Stockholm Syndrome and Danny Espinosa

 

The Washington Nationals are a good team. They might even be a great team. The Washington Nationals also have a glaring flaw. Where a team would ordinarily have a starting second baseman the Nats have a huge, gaping hole.

Understandably, the entire focus of talk surrounding their offseason has been about when they would plug that hole. Last month I wrote a post detailing 50 possible candidates to take the job. A number of those players have found new teams since then, but none of those new teams have been the Nationals. Well, unless you count Dan Uggla, which you shouldn’t.

So here we are now a little over a month from spring training beginning, two months from the next season’s start and the Nationals have no starting second baseman. For some it seems patience has given way to a light form of Stockholm Syndrome that sees its victims wonder if maybe having Danny Espinosa as the starter isn’t so bad after all. Sadly, two of my friends, Frank Lattuca from Nationals 101 and Joe Drugan from The Nats Blog, can be counted among the afflicted. Frank and Joe first began displaying symptoms when discussing the second base job on a special podcast. Joe then expertly summed up the thought process in a blog post Saturday.

You should listen to and read both, but in the interest of time I’ll summarize the argument here. First, that Espinosa is an excellent defender whose glove can make up quite a bit for a deficient bat. And second, that the bat isn’t quite as deficient when compared to the average eight hole hitter. All together it is not a bad argument, because for the most part it is true.

To start, Espinosa is a very good defender. Over the last three years combined, the recommended sample size for UZR, Espinosa has ranked eighth among second baseman in UZR, saving 13.1 runs more than the average second baseman. And as Benjamin Franklin very nearly said “a run saved is a run earned.” Espinosa will likely never be a below replacement level player when healthy because of his glove.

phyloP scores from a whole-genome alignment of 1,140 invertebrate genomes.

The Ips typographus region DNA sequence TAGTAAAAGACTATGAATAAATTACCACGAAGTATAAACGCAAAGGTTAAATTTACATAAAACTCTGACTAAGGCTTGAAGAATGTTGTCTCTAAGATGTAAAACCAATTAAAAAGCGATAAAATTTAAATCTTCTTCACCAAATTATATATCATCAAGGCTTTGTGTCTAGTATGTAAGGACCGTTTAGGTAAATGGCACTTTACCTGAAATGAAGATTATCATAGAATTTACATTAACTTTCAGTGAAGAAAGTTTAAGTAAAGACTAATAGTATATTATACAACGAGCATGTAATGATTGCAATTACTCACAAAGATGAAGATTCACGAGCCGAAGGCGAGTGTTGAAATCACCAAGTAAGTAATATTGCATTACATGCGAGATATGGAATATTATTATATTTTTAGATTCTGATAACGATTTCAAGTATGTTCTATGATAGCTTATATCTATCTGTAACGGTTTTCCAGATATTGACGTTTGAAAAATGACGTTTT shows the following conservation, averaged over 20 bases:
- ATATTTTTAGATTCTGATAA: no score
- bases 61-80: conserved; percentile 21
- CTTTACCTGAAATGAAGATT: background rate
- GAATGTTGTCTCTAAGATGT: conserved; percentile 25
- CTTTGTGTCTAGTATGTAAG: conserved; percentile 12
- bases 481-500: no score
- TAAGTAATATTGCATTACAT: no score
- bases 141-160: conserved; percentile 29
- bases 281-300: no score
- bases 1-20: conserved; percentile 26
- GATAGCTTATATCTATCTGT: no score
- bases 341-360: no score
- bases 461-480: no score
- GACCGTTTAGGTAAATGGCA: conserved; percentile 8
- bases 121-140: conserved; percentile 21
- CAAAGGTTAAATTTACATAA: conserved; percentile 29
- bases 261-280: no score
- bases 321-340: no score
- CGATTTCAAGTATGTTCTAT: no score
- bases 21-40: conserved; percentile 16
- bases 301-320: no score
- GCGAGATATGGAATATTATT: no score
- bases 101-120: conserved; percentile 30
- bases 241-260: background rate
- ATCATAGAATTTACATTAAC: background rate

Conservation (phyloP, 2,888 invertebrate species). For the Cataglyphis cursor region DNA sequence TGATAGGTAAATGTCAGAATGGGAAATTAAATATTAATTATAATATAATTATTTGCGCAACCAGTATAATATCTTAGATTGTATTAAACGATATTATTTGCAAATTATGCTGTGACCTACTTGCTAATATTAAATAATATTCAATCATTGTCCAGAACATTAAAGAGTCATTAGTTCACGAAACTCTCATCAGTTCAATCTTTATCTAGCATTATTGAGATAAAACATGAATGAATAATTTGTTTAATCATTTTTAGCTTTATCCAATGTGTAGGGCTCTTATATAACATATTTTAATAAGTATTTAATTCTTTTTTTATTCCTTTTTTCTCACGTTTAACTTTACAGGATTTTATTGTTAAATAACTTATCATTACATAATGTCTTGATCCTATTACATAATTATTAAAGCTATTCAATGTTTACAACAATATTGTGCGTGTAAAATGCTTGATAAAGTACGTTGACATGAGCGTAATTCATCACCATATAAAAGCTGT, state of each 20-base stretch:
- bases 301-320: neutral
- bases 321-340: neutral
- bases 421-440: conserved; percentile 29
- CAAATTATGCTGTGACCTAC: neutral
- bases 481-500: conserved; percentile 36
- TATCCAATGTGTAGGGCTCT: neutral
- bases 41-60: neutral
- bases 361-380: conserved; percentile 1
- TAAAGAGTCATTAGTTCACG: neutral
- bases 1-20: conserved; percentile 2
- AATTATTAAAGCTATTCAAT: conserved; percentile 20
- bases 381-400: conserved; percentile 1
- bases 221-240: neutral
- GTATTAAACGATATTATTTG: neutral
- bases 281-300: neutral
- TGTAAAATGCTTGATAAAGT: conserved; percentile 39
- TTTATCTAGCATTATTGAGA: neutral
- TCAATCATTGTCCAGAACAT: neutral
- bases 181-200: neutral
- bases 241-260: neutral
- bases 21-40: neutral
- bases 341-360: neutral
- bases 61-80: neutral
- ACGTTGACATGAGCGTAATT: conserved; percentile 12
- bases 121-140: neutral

The sticking point is with the bat, as it always is with Espinosa. Last season, Espinosa had a wRC+ of 75, meaning that he was 25 percentage points worse than a league average hitter and 13 percentage points worse than the league average second baseman. However, as Joe points out the league average wRC+ for a player batting in the eight spot in the lineup was 83. Of course Joe makes a small error here by including the American League. Obviously when you get an extra very good hitter in a DH the quality of the eighth hitter is much better than if the pitcher is batting. When limited to just the National League, the average wRC+ of an eight hole hitter was 73, below Espinosa’s 75.

Well that’s all good then, last season Espinosa was two percentage points better than the NL average eight hole hitter, so Joe and Frank are right in that he would be a fine starter. Well, not so fast. There are a couple problems with so simple a comparison. For starters, take a look at this chart of the platoon split of Espinosa’s plate appearances over the last four seasons.

vs. RHP vs. LHP
2014 249 115
2013 130 37
2012 475 183
2011 512 146

The issue is quickly apparent, last season Espinosa had a lot more plate appearances against left handed pitching relative to right handed pitching compared to previous seasons. To better illustrate I’ve taken the percentage of his plate appearances that came against right handers over these seasons and included the league’s percentage as well, not including pitchers.